Updated: Mar 20, 2020
I'll admit to a lot of frustration and a fair amount of stomping around. I haven't exactly risen to the occasion during our rapidly unfolding COVID-19 crisis.
Did I mention that my floors are torn out and my kitchen is fully gutted?
After waiting over a decade to remodel (Let's not bother the kids when they need to study . . .), I pulled the trigger in mid-February, whereupon all hell broke loose. Colleges closed, and my kids arrived home to take online classes and final exams smack-dab in the middle of incessant noise and dust.
Any day now, I expect to receive my World's Worst Timing award.
Coronavirus aside, I realize that my spectacularly ill-timed remodel is very much a first-world problem. My family still has bedrooms and bathrooms, as well as a microwave and a basement freezer stuffed with food. Though the virus is spreading swiftly and exponentially, at this point in time, my family is healthy, utilities are operational, and Amazon is delivering.
Let's face it — my biggest problem is inconvenience.
To escape, or at least ameliorate, the sounds of construction while I work, I've moved a wobbly desk from our attic storage to the bedroom. Instead of a wall, I now face the sprawling redbud tree just outside the window. If I lean back just a little, the ground below disappears, and I'm nestled in the awakening boughs. And if I lean back a little more, I see only treetops and blue sky.
With this physical change in my perspective, my latent better nature is snapping its fingers in front of my face, trying to get my attention — or rather, to shift my attention where it needs to go:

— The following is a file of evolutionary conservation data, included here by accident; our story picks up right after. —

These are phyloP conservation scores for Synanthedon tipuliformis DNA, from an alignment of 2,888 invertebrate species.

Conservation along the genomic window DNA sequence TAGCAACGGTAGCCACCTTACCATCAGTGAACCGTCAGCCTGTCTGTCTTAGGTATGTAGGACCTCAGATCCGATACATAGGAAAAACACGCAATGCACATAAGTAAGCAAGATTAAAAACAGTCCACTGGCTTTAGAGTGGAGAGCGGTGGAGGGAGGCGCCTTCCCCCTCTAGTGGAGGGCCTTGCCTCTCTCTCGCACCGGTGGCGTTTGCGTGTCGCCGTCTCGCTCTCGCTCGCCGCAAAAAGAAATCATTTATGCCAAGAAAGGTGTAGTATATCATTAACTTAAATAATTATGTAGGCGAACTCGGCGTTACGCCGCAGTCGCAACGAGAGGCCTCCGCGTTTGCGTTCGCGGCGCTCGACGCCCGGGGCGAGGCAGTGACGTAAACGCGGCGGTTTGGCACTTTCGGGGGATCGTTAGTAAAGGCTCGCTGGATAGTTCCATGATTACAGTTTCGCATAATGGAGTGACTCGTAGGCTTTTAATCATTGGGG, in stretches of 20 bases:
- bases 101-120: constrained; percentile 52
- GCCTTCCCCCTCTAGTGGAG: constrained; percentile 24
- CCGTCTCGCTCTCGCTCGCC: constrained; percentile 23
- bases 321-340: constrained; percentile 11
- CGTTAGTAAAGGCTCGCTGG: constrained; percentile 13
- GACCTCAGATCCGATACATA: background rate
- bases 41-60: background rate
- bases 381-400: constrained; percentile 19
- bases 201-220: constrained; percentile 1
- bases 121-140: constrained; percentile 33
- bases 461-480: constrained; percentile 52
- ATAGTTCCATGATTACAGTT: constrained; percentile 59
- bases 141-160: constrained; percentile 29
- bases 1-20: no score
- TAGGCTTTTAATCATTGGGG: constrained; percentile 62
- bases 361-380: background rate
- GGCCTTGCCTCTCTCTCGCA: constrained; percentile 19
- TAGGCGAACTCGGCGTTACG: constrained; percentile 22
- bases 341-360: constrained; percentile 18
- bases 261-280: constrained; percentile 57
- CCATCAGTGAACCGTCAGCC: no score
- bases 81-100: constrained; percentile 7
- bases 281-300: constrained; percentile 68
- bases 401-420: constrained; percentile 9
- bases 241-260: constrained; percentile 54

Thank you to the safety workers, medical professionals, and everyone else on the front lines of public health management. I am thinking of those of you risking and sacrificing so much to care for the sick and infected. And I am thinking of those individuals who are at greater risk of illness than the rest of us — and those who are already ill and struggling to recover.
Thank you to those who have stepped up and filled in gaps wherever leadership and services have been delayed or lacking. I am thinking of those of you battling with bureaucracies of all sorts, determined to bring us the coherent instructions and accurate information we desperately need in order to lessen the inevitable death and wreckage.
Thank you to those who are resisting the urge to hoard and are refusing to panic. I am thinking of those of you delivering home-cooked meals, much-needed medicine and cash, and equally needed Purell and Clorox wipes to those in need. I am thinking of those of you whose first instinct is to consider people who need protection and compassion.
Thank you to those who understand that our absolutely essential social distancing does not require social shut down. I am thinking of those of you who continue to call, email, and contact other people — particularly people situated far away from their families and friends, particularly people who are living alone and without support. I am thinking of those of you who are doing their best to ease the loneliness of others.